Saturday, March 5, 2016

NEJM pregnancy in Rio cohort: subtleties and design issues

The most recent 'big' paper examining the Zika-microcepahly connection is just out [1]. It is by far the most comprehensive study published so far,  and shows a large range of malformations and other adverse outcomes amongst a cohort of pregnant women in Rio de Janeiro.

I want to preface this by saying the authors are clear that this is a preliminary report; and moreover they are doing very difficult research under what I can only imagine as 'war footing.' That said, there are some fairly major caveats to these findings, and it's not a smoking gun yet. First and foremost, while the title is 'Zika Virus Infection in Pregnant Women in Rio de Janeiro — Preliminary Report', a far more accurate title would be 'Risk of any adverse fetal event in pregnant women who present with rash and agree to follow up.' Why does any of this matter?

It's not clear what the measured outcome is here (perhaps in the overall cohort itself it is), but any measured malformation appears to be the closest. This is a major issue- without a well-defined outcome to measure, any abnormality becomes a study event. Clearly some are major; however one of reported cases has 'mega cisterna magna,' which a quick lit search suggests while rare, is incidental with likely very limited impacts.

Differences in follow-up and lack of blinding (?)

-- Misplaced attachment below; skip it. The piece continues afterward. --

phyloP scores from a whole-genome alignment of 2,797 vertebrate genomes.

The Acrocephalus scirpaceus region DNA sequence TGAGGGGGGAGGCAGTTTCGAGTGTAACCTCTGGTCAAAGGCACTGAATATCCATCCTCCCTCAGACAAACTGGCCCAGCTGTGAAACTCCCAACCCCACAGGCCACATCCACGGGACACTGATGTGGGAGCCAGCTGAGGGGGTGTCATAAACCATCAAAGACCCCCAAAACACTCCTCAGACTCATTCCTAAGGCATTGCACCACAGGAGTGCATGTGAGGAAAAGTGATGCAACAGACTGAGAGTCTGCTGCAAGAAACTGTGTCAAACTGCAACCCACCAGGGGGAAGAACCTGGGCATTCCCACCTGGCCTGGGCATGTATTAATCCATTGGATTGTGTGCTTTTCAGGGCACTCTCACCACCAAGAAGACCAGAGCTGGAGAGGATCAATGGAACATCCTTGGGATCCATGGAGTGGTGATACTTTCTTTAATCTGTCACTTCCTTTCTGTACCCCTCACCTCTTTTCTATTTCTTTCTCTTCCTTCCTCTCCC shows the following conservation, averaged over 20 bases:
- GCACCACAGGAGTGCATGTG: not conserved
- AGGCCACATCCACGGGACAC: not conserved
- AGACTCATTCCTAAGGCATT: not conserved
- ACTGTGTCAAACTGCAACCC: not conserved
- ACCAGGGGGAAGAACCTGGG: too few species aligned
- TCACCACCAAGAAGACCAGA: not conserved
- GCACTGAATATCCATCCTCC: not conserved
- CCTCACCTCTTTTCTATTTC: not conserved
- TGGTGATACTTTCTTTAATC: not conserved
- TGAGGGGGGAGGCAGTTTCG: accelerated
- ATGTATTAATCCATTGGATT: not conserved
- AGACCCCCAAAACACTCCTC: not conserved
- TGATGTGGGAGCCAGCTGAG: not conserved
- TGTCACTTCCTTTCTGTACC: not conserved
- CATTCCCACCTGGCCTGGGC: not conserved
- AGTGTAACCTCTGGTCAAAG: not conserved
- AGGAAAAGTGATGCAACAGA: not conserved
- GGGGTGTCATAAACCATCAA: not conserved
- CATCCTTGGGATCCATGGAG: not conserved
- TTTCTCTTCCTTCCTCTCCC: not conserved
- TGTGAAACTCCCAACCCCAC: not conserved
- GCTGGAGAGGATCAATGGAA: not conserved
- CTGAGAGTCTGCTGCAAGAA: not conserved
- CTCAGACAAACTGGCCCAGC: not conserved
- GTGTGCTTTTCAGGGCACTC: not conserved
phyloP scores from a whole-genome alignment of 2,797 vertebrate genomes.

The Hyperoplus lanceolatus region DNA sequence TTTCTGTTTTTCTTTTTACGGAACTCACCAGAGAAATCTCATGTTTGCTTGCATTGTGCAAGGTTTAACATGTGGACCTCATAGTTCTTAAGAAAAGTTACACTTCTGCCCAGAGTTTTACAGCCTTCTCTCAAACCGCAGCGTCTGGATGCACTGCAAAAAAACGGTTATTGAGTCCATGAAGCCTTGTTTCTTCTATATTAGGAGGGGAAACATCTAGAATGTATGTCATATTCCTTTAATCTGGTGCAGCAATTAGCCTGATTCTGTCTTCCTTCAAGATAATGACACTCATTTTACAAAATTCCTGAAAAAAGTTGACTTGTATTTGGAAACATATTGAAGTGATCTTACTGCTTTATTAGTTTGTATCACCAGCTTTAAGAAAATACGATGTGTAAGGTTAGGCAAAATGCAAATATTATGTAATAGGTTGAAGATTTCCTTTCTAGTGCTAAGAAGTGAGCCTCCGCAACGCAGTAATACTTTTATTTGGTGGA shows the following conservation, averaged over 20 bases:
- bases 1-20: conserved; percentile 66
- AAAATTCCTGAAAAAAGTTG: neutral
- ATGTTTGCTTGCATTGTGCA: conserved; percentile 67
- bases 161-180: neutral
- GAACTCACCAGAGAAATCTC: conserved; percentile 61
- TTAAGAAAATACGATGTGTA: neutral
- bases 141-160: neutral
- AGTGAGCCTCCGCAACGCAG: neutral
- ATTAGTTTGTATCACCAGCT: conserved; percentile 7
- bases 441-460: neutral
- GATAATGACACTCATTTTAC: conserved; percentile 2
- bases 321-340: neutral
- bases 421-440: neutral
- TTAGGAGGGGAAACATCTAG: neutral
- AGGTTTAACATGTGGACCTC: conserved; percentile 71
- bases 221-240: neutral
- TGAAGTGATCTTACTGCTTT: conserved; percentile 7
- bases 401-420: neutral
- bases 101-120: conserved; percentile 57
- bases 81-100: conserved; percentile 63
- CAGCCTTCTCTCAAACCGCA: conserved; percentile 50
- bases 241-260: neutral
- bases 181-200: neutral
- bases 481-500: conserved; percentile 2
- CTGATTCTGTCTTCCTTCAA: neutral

This is the critical issue in any cohort- differential measurement of outcomes severely weakens the entire design. In this case, all 42 of the ZIKV (+) pregnancies have had extensive (presumably research hospital level) followup, while the ZIKV (-) women 'had undergone fetal ultrasonography as part of regular prenatal care, and the results were reported as normal.' 

And then: "Of the 70 remaining women with ZIKV infection, 42 (60%) had prenatal ultrasonographic examinations, with a total of 56 studies performed." Loss of the 40% of the positives is exceedingly worrisome- especially if the women who agreed to follow-up potentially felt changes in fetal movement etc. These two issues are major red flags (threats to validity), and means this is should be considered more of a case series report than a cohort (at this point).

A secondary issue is the potential lack of blinding. The authors don't say whether the ultrasonographers were blinded to the mother's ZIKV status at the readings, but given the design this would be difficult. Lack of blinding has the potential to lead to serious biases in any study, but as
specifically stated in the bible of epi: 'The skill of the examiner and the thoroughness of the examination can have a large effect on the apparent birth prevalence of a particular defect' [2].

It's difficult to do a power analysis since the outcome is unclear, but comparing the proportions of pregnancies with any adverse outcome, it's adequately power at 0.87 (which is presumably why they published these interim results). Interestingly, the difference in stillbirths (4 in 42 pregnancies vs. 0 in 16) is not significant (p=0.20).